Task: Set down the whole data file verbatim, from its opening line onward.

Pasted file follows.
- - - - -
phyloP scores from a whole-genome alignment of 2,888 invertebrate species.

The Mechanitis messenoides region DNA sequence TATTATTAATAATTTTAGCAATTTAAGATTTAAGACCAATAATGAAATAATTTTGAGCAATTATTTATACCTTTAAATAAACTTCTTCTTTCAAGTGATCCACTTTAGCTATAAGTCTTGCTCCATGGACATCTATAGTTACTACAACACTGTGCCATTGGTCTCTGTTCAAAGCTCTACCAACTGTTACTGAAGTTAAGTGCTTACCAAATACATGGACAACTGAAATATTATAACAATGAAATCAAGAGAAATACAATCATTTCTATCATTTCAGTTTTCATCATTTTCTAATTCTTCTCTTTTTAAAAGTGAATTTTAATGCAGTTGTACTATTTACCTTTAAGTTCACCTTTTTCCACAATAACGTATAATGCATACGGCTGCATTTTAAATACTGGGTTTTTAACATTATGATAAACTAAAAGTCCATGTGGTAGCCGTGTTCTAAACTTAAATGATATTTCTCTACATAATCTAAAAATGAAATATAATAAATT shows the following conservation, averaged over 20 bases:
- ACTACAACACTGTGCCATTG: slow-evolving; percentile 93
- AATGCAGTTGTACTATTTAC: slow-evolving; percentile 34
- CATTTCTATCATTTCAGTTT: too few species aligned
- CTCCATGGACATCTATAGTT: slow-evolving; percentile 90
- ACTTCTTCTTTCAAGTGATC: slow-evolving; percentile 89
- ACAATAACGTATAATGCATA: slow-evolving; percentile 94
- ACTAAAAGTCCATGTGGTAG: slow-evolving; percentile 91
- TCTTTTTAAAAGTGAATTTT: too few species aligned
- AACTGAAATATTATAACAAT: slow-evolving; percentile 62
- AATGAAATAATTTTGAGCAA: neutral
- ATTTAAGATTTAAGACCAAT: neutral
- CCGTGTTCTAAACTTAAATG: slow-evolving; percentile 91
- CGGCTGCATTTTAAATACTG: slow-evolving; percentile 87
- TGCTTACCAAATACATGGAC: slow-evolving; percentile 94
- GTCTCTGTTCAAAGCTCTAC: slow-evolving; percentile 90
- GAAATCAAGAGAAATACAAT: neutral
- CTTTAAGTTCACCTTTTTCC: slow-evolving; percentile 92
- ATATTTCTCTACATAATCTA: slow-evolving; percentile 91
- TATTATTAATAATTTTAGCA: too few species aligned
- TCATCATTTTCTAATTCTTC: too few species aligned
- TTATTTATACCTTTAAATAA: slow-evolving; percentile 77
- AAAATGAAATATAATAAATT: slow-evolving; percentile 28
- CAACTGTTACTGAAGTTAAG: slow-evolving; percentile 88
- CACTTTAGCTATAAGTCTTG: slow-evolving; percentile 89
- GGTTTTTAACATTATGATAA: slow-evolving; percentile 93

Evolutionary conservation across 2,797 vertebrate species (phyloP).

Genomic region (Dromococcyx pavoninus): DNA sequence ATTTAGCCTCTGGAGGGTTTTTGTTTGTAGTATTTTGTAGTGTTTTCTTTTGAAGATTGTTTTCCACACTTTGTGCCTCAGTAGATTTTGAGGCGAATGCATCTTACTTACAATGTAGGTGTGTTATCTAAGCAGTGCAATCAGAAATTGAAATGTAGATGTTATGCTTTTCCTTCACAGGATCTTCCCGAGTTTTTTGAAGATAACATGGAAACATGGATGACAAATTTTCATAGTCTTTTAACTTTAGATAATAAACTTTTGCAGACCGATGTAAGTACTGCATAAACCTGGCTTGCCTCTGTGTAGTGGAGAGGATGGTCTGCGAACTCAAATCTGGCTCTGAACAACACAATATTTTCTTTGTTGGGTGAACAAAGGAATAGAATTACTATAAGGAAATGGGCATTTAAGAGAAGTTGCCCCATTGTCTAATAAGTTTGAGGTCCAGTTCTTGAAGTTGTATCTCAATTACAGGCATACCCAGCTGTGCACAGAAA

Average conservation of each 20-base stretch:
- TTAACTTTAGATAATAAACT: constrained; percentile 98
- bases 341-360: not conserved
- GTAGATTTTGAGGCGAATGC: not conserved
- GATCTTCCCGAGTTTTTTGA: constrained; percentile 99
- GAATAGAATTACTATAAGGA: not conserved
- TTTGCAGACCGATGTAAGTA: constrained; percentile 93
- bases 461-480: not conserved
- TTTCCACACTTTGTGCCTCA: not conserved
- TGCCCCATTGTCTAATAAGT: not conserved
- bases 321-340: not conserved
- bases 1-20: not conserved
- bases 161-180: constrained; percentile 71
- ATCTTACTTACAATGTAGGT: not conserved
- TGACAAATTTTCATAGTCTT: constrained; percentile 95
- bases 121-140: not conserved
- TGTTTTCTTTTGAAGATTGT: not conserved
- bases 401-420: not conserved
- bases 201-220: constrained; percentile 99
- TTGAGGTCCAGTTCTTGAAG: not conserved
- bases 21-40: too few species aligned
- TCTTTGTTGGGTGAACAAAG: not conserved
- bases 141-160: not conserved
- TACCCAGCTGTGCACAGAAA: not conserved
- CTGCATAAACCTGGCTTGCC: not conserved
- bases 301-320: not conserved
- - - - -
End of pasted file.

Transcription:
phyloP scores from a whole-genome alignment of 2,888 invertebrate species.

The Mechanitis messenoides region DNA sequence TATTATTAATAATTTTAGCAATTTAAGATTTAAGACCAATAATGAAATAATTTTGAGCAATTATTTATACCTTTAAATAAACTTCTTCTTTCAAGTGATCCACTTTAGCTATAAGTCTTGCTCCATGGACATCTATAGTTACTACAACACTGTGCCATTGGTCTCTGTTCAAAGCTCTACCAACTGTTACTGAAGTTAAGTGCTTACCAAATACATGGACAACTGAAATATTATAACAATGAAATCAAGAGAAATACAATCATTTCTATCATTTCAGTTTTCATCATTTTCTAATTCTTCTCTTTTTAAAAGTGAATTTTAATGCAGTTGTACTATTTACCTTTAAGTTCACCTTTTTCCACAATAACGTATAATGCATACGGCTGCATTTTAAATACTGGGTTTTTAACATTATGATAAACTAAAAGTCCATGTGGTAGCCGTGTTCTAAACTTAAATGATATTTCTCTACATAATCTAAAAATGAAATATAATAAATT shows the following conservation, averaged over 20 bases:
- ACTACAACACTGTGCCATTG: slow-evolving; percentile 93
- AATGCAGTTGTACTATTTAC: slow-evolving; percentile 34
- CATTTCTATCATTTCAGTTT: too few species aligned
- CTCCATGGACATCTATAGTT: slow-evolving; percentile 90
- ACTTCTTCTTTCAAGTGATC: slow-evolving; percentile 89
- ACAATAACGTATAATGCATA: slow-evolving; percentile 94
- ACTAAAAGTCCATGTGGTAG: slow-evolving; percentile 91
- TCTTTTTAAAAGTGAATTTT: too few species aligned
- AACTGAAATATTATAACAAT: slow-evolving; percentile 62
- AATGAAATAATTTTGAGCAA: neutral
- ATTTAAGATTTAAGACCAAT: neutral
- CCGTGTTCTAAACTTAAATG: slow-evolving; percentile 91
- CGGCTGCATTTTAAATACTG: slow-evolving; percentile 87
- TGCTTACCAAATACATGGAC: slow-evolving; percentile 94
- GTCTCTGTTCAAAGCTCTAC: slow-evolving; percentile 90
- GAAATCAAGAGAAATACAAT: neutral
- CTTTAAGTTCACCTTTTTCC: slow-evolving; percentile 92
- ATATTTCTCTACATAATCTA: slow-evolving; percentile 91
- TATTATTAATAATTTTAGCA: too few species aligned
- TCATCATTTTCTAATTCTTC: too few species aligned
- TTATTTATACCTTTAAATAA: slow-evolving; percentile 77
- AAAATGAAATATAATAAATT: slow-evolving; percentile 28
- CAACTGTTACTGAAGTTAAG: slow-evolving; percentile 88
- CACTTTAGCTATAAGTCTTG: slow-evolving; percentile 89
- GGTTTTTAACATTATGATAA: slow-evolving; percentile 93

Evolutionary conservation across 2,797 vertebrate species (phyloP).

Genomic region (Dromococcyx pavoninus): DNA sequence ATTTAGCCTCTGGAGGGTTTTTGTTTGTAGTATTTTGTAGTGTTTTCTTTTGAAGATTGTTTTCCACACTTTGTGCCTCAGTAGATTTTGAGGCGAATGCATCTTACTTACAATGTAGGTGTGTTATCTAAGCAGTGCAATCAGAAATTGAAATGTAGATGTTATGCTTTTCCTTCACAGGATCTTCCCGAGTTTTTTGAAGATAACATGGAAACATGGATGACAAATTTTCATAGTCTTTTAACTTTAGATAATAAACTTTTGCAGACCGATGTAAGTACTGCATAAACCTGGCTTGCCTCTGTGTAGTGGAGAGGATGGTCTGCGAACTCAAATCTGGCTCTGAACAACACAATATTTTCTTTGTTGGGTGAACAAAGGAATAGAATTACTATAAGGAAATGGGCATTTAAGAGAAGTTGCCCCATTGTCTAATAAGTTTGAGGTCCAGTTCTTGAAGTTGTATCTCAATTACAGGCATACCCAGCTGTGCACAGAAA

Average conservation of each 20-base stretch:
- TTAACTTTAGATAATAAACT: constrained; percentile 98
- bases 341-360: not conserved
- GTAGATTTTGAGGCGAATGC: not conserved
- GATCTTCCCGAGTTTTTTGA: constrained; percentile 99
- GAATAGAATTACTATAAGGA: not conserved
- TTTGCAGACCGATGTAAGTA: constrained; percentile 93
- bases 461-480: not conserved
- TTTCCACACTTTGTGCCTCA: not conserved
- TGCCCCATTGTCTAATAAGT: not conserved
- bases 321-340: not conserved
- bases 1-20: not conserved
- bases 161-180: constrained; percentile 71
- ATCTTACTTACAATGTAGGT: not conserved
- TGACAAATTTTCATAGTCTT: constrained; percentile 95
- bases 121-140: not conserved
- TGTTTTCTTTTGAAGATTGT: not conserved
- bases 401-420: not conserved
- bases 201-220: constrained; percentile 99
- TTGAGGTCCAGTTCTTGAAG: not conserved
- bases 21-40: too few species aligned
- TCTTTGTTGGGTGAACAAAG: not conserved
- bases 141-160: not conserved
- TACCCAGCTGTGCACAGAAA: not conserved
- CTGCATAAACCTGGCTTGCC: not conserved
- bases 301-320: not conserved